"They say [illegal immigrants] want to do a job Americans don't want to do," said Erner, the Democratic factory worker. "I think [employers] don't want to pay a wage Americans can live on."
Those class fissures help explain a surprising result: that Democrats are less enthusiastic than Republicans about proposals to create a guest-worker program or to legalize illegal immigrants — ideas supported much more in Washington by Democratic than Republican leaders.
Support for the legalization of illegal immigrants is notably higher among independents (71%) and Republicans (67%) than Democrats (59%). The guest-worker program also drew more support among independents (60%) and Republicans (56%) than Democrats (48%).
Part of the reason for the disparity is that non-college voters, who are most skeptical of the idea, constitute a larger share of Democrats than Republicans. The larger reason is that Democratic voters without a college education are much more skeptical about those ideas than Republicans of similar education levels.
For instance, although 54% of Republicans without a college degree support a program to import guest workers, just 38% of such Democrats do. Support for a guest-worker program is especially low among minority Democrats without college degrees — some of the people who might face the greatest competition for jobs from such a program. [Emph. added]
I think this means that black Democrats without a college degree oppose guest-worker plans by something like a 3-1 ratio, but the Times doesn't give the "especially low" breakout. Talk about demoralizing the base! Can Democrats afford to alienate the black vote going into the midterms? ...
Update:L.A. Weekly's Bill Bradley analyzes the competing Field poll's immigration findings. As usual his comments section is bizarrely useful. ... 12:10 P.M. link
Ford Pulls A Clinton: Rep. Harold Ford, Jr., Democrat of Tennessee, voted for the Sensenbrenner immigration bill. He explains that vote on the Glenn and Helen Instapodcast,specifically endorsing a non-comprehensive, enforcement-first, sequential approach:
Unless we're able to secure and protect the borders, it's hard to talk about a path to citizenship, because essentially all you do is incentivize ... people coming into the country, sneaking into the country, breaking the law, and hiding from the law for a few years or at least long enough to be granted amnesty under the President's plan if he has it his way. So I think you have to secure the borders first, and once you do that you can have a reasonable and serious conversation about what to do with 11 million illegal immigrants in this country now, and you can have a serious conversation about providing, or laying out, a path to citizenship ...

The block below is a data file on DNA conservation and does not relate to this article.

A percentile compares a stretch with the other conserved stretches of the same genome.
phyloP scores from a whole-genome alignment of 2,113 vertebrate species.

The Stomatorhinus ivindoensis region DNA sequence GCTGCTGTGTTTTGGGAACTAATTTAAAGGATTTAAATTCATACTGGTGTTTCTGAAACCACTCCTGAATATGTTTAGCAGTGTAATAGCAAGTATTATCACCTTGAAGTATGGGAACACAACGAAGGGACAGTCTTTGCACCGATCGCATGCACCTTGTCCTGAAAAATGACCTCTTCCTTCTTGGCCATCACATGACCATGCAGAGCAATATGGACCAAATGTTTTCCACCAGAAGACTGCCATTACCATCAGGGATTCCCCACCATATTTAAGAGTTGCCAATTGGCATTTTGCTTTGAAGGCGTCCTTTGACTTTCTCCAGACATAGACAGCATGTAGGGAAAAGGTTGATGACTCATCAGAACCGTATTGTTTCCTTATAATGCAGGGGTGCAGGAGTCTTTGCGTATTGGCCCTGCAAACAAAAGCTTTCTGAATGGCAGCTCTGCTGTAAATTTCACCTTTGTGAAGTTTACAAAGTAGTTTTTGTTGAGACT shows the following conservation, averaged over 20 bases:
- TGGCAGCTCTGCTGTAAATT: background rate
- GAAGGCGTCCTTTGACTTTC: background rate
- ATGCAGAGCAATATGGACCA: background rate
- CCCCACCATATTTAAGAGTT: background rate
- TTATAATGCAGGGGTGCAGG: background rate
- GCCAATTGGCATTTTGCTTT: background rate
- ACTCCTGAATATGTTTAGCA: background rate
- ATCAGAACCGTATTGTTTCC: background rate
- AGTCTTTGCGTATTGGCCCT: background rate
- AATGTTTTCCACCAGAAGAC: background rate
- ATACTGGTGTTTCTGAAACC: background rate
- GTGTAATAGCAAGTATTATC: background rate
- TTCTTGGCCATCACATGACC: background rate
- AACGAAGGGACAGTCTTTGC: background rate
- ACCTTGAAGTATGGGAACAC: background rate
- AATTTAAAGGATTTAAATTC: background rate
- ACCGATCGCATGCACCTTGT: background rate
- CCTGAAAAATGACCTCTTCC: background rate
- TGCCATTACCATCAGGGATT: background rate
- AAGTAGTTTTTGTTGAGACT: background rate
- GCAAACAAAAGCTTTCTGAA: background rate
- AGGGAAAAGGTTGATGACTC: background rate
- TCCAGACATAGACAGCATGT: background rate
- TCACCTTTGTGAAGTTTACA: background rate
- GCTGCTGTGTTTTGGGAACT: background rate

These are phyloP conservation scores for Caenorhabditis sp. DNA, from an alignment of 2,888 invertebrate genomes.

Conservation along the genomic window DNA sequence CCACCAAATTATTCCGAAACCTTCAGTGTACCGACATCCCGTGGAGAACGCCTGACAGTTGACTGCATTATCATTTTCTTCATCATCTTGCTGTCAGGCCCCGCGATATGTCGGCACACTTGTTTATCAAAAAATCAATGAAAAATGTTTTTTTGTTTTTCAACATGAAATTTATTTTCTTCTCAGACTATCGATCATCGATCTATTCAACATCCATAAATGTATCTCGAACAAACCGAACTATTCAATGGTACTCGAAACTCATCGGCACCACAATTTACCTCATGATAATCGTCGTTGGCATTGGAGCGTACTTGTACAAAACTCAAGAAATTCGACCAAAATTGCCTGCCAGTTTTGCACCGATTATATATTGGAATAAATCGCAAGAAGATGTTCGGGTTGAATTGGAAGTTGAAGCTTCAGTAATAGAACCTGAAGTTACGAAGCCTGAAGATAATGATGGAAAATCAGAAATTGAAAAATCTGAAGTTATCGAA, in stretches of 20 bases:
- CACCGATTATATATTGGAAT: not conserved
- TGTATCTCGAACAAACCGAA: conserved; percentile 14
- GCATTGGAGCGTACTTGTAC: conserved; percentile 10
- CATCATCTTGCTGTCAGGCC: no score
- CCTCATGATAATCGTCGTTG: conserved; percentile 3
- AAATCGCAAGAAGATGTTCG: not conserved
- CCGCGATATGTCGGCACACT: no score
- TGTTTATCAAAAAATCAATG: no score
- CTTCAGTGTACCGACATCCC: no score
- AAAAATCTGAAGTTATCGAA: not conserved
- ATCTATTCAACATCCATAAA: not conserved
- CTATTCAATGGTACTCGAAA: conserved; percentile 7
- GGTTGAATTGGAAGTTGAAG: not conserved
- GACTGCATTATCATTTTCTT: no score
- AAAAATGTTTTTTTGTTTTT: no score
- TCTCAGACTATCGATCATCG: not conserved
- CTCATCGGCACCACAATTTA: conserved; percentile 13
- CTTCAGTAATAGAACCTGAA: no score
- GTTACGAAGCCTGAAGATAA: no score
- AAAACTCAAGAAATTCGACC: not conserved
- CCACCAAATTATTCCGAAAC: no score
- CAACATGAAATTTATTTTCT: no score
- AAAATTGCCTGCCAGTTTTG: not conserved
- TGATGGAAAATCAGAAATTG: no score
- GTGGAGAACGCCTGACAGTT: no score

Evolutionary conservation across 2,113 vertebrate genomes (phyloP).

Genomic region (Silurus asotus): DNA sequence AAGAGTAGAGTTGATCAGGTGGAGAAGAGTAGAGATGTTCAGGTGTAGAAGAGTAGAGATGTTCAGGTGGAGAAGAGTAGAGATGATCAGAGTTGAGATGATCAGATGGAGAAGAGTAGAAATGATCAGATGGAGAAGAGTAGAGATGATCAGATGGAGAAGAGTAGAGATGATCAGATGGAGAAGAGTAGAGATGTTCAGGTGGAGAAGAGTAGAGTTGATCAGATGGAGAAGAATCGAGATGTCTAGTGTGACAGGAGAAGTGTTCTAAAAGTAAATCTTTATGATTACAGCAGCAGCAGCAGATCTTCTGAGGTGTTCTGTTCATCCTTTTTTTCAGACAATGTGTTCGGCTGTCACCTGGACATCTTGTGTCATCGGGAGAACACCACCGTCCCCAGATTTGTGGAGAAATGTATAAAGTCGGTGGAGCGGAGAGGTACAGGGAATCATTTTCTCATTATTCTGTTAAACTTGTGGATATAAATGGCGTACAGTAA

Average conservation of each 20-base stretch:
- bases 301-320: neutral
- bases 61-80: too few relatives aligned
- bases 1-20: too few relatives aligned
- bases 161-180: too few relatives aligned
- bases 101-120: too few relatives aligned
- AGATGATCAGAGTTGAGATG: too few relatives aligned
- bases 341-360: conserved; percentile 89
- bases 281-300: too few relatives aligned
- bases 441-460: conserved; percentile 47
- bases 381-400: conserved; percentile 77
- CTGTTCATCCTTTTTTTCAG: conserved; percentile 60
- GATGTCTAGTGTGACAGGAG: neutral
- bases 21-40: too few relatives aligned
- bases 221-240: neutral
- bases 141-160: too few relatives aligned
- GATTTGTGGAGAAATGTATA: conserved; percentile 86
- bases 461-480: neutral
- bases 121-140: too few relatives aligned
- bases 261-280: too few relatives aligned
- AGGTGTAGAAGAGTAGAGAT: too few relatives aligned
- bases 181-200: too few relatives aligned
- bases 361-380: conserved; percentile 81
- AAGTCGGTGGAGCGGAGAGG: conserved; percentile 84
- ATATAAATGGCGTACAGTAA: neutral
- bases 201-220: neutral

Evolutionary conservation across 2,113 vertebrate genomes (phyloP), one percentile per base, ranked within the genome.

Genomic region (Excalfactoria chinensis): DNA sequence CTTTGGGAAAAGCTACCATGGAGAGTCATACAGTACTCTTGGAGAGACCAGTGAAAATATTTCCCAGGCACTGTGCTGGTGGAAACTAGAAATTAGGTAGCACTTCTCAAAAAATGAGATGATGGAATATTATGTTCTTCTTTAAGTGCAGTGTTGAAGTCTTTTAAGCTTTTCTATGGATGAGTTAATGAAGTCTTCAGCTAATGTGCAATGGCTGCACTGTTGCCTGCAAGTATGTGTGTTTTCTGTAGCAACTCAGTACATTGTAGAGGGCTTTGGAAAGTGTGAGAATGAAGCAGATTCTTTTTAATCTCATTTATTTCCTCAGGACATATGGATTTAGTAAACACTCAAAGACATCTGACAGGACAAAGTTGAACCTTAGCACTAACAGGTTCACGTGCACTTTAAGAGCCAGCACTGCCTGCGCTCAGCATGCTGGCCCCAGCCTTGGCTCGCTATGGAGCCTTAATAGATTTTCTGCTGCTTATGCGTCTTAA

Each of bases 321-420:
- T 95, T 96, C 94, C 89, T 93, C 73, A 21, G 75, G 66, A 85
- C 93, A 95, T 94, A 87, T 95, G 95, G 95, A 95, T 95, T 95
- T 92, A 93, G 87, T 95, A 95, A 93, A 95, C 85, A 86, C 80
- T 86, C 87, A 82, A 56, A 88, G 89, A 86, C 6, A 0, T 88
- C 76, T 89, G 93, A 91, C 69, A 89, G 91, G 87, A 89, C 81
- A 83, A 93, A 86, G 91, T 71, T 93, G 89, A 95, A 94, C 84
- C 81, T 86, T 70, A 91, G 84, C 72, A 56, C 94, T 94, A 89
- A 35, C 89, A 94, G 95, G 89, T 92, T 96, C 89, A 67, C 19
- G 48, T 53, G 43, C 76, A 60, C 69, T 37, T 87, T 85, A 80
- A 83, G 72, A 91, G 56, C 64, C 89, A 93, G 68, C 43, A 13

See, Bruce! It's not that hard to get to Bush's right on immigration and still sound like a Democrat. Indeed, you could easily imagine Bill Clinton speaking the above paragraph, with its hard words appealing to the right ("sneaking into the country, breaking the law") coupled with its sensible let's-have-a-conversationism. Clinton didn't often resort to policy euphemisms (as opposed to weaselly sentences ... and sexual euphemisms). And Ford doesn't pretend amnesty's not amnesty. ... Why isn't this position the equivalent of Clinton's "end welfare as we know it"/two-year time-limit middle ground on welfare reform? ... P.S.: Ford does say he's "against a fence," preferring high-tech means of border protection. ... 11:05 P.M.
An emailer speculates that Ron Burkle's infuriatingly self-righteous op-ed in the Wall Street Journalwas an attempt to secure the high ground of respectability against any pro-Stern countertide. But how smart was it to go from saying, in effect, 'Jared Paul Stern is a slimeball' to saying to the entire press corps that they're all slimeballs no different from Stern (especially if they do something shocking like, say, writing about a politician's personal life--or protecting a source!)? I hope Burkle didn't pay Sitrick and Company for that advice. ... Maybe he really does need a media consultant! ... 9:22 P.M.
The Right's Split on Immigration, the Left's Split on Immigration. Why Can't Centrists Split on Immigration Too? Blogger, DLC President and former Clinton domestic policy advisor Bruce Reed argues on bloggingheads.tv that legalization or amnesty won't act as a magnet attracting future illegal immigrants (beyond all the other attractions of sneaking into the U.S. to work). I think he's wrong, and would cite this fresh report from the Arizona border. [Via Drudge]... P.S.: Reed seems to make the interesting additional argument that tough you've-gotta-assimilate requirements (which he supports) will potentially act as a deterrent to immigration. Again, I'm not so sure. ... P.P.S.: He also gives a valuable insider-y explanation of why George Stephanopoulos is wrong about the Contract With America's impact on the 1994 House-changing election. ... 6:23 P.M.
Shorter McCain, 2006 YTD: